Random ramblings about rock and roll albums that are out of print, and about rock and roll in general.
Friday, June 26, 2015
Cold War Kids “Five Quick Cuts” EP (Record Store Day 2015)
On Record Store Day 2015, the Cold War Kids issued a 10-inch EP titled Five Quick Cuts, which contained five previously unreleased tracks. The vinyl-only EP was limited to 10,000 copies.
True to its title, the short-and-satisfying EP barely takes fifteen minutes to breeze through its five tracks, which were recorded in March and April of 2014. As was the case on the California alt-rock quintet’s two most recent albums, current guitarist Dann Gallucci co-produced the tracks with Lars Stalfors; it is therefore not surprising that the first two tracks sound like they were made by a more disciplined variation of Gallucci's former band Modest Mouse. Those two tracks also take something of a retro-‘80’s approach: “Stop/Rewind” has a synth-rocking sound that recalls that decade, while “Amazing” is reminiscent of that era’s cleanly produced blue-eyed soul. On the EP’s second side, the Kids sound quite similar to the Killers, with lead singer Nathan Willett coming on very much like Brandon Flowers. The fast-moving “One Song at a Time” had radio-hit potential. “Thunderhearts” and the one-minute instrumental “Portuguese Bend” both have a U2-like guitar ambience. Do Five Quick Cuts an EP make? In this case, yes.
Cold War Kids “Five Quick Cuts” EP (Downtown DWT70404) 2015
3. One Song At A Time
4. Portuguese Bend
Ah, the 1980's. You know what they say: it wasn't rock and roll's best decade. But that was the decade that I grew up in. People who grew up in the '60's had the Beatles, people who grew up in the '70's had Springsteen, and people who grew up in the '80's had...Michael Jackson, Madonna, Prince...I don't even want to keep going down that list! Those were the artists that my friends were listening to while we were coming of age in that era, but I was (and still am) a stubborn lover of rock and roll -- even when it is out of fashion, and even when it is going through a period of qualitative weakness. So, while my friends were listening to that era's dance pop, my FM radio dial immovably stayed tuned in to my local rock and roll stations during the '80's.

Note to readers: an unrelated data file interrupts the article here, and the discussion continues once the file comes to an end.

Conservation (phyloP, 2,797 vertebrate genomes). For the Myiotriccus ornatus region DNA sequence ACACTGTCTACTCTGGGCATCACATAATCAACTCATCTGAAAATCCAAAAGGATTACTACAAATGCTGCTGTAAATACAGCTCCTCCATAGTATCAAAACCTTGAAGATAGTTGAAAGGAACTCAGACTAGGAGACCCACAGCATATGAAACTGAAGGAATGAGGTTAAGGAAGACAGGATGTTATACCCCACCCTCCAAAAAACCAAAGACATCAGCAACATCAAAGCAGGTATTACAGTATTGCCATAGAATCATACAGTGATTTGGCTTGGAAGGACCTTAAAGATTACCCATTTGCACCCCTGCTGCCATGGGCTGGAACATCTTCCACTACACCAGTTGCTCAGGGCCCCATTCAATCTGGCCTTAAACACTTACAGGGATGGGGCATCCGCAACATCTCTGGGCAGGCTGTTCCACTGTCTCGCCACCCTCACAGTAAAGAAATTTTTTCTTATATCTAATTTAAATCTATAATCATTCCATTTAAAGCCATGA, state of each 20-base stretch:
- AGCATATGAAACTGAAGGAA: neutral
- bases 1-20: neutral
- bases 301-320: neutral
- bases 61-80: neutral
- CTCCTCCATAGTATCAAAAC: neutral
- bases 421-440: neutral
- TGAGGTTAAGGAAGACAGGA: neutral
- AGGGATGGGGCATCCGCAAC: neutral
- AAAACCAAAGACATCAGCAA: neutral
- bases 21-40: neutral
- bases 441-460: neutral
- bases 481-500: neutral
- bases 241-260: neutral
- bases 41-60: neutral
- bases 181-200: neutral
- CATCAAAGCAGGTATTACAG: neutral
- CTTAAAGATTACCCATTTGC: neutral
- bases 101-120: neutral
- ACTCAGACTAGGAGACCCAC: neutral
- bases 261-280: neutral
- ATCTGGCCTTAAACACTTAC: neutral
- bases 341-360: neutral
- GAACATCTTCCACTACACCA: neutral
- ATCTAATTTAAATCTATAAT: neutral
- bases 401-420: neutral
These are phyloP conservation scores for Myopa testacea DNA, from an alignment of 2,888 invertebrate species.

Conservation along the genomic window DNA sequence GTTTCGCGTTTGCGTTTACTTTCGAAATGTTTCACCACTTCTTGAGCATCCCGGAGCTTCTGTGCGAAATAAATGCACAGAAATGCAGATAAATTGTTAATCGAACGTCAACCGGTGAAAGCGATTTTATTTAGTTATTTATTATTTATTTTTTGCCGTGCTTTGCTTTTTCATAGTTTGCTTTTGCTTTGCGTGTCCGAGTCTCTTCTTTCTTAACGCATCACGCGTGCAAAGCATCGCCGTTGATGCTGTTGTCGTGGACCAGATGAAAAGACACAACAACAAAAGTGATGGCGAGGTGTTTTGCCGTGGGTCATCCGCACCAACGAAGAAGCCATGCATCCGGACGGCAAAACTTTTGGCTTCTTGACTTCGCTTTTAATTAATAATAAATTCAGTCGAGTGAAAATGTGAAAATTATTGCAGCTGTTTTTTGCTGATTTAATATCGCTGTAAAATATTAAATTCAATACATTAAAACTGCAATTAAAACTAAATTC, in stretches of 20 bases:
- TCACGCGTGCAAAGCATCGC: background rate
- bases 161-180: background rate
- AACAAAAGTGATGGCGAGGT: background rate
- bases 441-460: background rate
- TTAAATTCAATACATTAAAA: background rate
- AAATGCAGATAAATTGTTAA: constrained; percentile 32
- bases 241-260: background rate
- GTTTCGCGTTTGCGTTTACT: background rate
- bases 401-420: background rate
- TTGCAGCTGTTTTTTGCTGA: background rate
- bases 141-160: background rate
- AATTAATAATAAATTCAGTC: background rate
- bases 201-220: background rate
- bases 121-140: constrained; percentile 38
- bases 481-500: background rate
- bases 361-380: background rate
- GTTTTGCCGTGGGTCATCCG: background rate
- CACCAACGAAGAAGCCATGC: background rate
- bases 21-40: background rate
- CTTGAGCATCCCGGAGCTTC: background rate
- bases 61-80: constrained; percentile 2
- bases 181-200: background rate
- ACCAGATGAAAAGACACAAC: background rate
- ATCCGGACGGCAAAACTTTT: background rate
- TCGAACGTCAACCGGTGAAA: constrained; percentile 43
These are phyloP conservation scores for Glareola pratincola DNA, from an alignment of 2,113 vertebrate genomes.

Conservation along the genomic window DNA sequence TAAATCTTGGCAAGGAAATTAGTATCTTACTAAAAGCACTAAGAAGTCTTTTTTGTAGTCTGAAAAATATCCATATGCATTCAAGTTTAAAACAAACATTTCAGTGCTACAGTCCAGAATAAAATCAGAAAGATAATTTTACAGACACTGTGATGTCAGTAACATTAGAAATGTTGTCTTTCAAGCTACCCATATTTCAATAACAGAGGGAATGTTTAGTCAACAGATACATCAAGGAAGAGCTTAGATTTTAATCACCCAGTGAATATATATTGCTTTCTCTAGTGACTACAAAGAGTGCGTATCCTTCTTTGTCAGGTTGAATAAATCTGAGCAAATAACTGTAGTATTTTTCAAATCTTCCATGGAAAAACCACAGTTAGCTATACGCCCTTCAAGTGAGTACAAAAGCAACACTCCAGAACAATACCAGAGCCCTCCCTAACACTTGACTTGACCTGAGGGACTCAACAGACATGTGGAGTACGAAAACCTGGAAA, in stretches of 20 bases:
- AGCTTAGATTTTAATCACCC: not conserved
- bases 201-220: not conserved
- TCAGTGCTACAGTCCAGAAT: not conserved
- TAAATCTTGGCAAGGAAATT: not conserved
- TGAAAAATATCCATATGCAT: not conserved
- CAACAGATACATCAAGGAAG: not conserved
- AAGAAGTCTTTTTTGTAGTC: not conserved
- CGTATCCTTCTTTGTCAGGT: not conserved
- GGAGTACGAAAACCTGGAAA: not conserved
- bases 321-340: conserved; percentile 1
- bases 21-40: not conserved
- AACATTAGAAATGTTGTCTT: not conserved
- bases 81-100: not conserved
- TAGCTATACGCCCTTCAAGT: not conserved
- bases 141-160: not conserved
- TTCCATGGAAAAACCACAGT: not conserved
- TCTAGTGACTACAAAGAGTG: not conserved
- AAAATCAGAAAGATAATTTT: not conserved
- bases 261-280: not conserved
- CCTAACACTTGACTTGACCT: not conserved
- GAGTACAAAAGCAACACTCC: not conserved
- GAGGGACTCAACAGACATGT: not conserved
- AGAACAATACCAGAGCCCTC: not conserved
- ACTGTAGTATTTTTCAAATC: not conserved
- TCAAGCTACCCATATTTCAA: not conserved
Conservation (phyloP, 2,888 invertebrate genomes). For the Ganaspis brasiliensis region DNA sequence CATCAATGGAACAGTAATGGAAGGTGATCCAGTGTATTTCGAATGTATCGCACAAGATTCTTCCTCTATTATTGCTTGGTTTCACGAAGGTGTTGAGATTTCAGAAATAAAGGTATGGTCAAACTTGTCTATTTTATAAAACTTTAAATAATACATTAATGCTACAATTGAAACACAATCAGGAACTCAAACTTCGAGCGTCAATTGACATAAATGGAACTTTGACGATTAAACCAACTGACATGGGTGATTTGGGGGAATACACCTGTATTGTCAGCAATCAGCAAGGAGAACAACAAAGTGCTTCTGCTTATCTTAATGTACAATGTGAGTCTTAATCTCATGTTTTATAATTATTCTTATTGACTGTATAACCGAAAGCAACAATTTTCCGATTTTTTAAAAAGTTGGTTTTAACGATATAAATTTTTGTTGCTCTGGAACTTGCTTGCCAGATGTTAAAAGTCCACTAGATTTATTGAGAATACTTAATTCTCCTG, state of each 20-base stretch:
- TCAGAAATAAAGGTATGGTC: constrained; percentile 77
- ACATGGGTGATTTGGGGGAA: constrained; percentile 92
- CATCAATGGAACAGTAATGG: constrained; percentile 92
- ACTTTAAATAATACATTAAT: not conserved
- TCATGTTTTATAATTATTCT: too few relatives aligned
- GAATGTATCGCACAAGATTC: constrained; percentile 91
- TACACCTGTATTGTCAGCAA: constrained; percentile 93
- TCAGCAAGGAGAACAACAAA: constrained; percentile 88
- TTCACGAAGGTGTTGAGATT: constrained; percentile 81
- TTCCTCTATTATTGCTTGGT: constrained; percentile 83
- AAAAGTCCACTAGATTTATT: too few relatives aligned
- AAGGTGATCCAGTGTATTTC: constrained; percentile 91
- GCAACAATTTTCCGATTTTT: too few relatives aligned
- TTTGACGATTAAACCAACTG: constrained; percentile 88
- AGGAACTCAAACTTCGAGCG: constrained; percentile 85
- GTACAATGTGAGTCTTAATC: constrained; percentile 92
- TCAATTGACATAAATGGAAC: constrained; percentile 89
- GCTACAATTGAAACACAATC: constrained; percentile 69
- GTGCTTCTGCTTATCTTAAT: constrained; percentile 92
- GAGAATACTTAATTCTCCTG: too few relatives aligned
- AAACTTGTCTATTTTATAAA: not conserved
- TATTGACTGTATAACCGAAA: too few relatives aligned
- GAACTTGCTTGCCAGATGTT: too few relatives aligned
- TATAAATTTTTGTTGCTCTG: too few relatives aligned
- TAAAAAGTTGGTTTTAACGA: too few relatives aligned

There was good music that came out of the '80's, but much of it has not aged well. Still, many modern alternative bands show a clear '80's influence, so that decade's new wave music does seem to be somewhat back-in-style (at least among some hipsters who are too young to actually remember the decade).
The songs that I've put together on the YouTube playlist below are songs from the early-to-mid-'80's that are probably forgotten by most people, and some might arguably deserve to be forgotten. But I have never forgotten them, and I probably never will. These songs entered my subconscious during my formative years, during the decade when MTV played music, and they have never left me. This is probably the most spontaneous list of songs I've ever put together in my adult life, because it was naturally assembled by my subconscious mind. This is by no means intended as a list of the "best" songs, or the "right" songs, from this period. It is simply a list of songs that have managed to stay with me for decades, for better or for worse.
So, feel free to peek inside my musical subconscious by listening to the YouTube playlist below. Some of these songs are guilty pleasures, and some are just pleasures. I'll let you be the judge of which songs deserve which label.
Prism - "Don't Let Him Know" (1981) Novo Combo - "Tattoo" (1981) Tony Carey - "I Won't Be Home Tonight" (1982) Comsat Angels (aka CS Angels) - "Will You Stay Tonight" (1983) Danny Spanos - "Hot Cherie" (1983) Arc Angel - "Tragedy" (1983) Guiffria - "Call To The Heart" (1984) Kim Mitchell - "Go For Soda" (1984) Mass - "Do You Love Me" (1985) Smash Palace - "Living On The Borderline" (1985) Van Zant - "I'm A Fighter" (1985) Shooting Star - "Summer Sun" (1985) Honeymoon Suite - "Feel It Again" (1985) Bricklin - "Even When You're Done With Me" (1986)
“…Y'see, the birth of rock and roll coincided with my adolescence, my coming into awareness. It was a real turn-on, although at the time I could never allow myself to rationally fantasize about ever doing it myself. I guess all that time I was unconsciously accumulating inclination and listening. So when it finally happened, my subconscious had prepared the whole thing.” – Jim Morrison